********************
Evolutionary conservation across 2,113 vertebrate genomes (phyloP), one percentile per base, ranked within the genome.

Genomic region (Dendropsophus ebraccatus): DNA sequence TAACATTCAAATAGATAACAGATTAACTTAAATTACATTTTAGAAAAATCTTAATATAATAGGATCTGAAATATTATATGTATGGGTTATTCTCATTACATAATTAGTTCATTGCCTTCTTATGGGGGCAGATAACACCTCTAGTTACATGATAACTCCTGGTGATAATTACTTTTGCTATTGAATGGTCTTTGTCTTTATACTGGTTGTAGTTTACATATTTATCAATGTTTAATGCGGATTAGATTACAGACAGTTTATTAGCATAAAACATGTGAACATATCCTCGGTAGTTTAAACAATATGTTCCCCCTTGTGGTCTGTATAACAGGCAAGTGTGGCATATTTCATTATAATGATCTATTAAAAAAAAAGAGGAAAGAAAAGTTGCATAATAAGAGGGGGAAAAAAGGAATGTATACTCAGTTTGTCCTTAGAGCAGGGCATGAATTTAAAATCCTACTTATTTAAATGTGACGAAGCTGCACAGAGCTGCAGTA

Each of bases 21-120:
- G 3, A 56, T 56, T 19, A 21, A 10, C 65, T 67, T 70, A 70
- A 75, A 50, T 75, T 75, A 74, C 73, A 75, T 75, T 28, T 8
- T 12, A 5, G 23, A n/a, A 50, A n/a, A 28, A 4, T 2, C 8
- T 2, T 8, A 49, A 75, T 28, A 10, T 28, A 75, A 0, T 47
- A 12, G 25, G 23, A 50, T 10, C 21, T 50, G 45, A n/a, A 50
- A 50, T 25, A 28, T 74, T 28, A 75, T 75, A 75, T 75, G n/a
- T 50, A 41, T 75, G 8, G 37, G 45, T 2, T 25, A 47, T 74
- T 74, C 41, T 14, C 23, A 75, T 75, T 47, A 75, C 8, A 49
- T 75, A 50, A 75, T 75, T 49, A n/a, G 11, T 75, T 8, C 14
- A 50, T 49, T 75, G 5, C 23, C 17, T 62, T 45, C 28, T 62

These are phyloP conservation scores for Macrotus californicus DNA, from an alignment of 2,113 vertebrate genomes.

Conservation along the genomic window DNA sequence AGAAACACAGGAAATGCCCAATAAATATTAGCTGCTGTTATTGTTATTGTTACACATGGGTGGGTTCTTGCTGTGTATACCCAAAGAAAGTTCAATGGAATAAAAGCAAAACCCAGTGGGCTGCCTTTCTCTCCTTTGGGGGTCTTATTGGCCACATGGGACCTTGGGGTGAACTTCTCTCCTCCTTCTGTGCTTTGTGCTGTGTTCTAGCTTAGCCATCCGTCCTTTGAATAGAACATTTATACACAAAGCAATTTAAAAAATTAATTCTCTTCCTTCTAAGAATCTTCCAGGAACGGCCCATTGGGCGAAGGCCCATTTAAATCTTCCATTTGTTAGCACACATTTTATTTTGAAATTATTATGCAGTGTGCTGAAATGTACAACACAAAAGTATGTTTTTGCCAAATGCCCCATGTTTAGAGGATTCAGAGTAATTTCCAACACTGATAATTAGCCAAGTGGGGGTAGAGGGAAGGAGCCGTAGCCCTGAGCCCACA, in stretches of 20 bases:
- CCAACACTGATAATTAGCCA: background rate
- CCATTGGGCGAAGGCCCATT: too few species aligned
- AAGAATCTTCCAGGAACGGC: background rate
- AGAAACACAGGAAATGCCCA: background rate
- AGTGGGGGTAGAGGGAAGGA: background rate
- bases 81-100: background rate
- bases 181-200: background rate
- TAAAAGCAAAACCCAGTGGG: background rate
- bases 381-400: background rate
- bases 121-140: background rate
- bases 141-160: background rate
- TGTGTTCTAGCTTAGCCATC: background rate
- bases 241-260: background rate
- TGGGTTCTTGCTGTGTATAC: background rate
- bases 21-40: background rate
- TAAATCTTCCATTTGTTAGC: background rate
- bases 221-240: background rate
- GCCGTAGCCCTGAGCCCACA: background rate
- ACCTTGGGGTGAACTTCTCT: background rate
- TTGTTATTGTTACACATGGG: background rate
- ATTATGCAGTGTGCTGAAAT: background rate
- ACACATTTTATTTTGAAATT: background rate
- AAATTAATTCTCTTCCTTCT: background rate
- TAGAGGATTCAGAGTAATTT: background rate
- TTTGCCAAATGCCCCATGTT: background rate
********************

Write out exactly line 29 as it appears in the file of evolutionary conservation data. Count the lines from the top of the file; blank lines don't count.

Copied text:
- TGGGTTCTTGCTGTGTATAC: background rate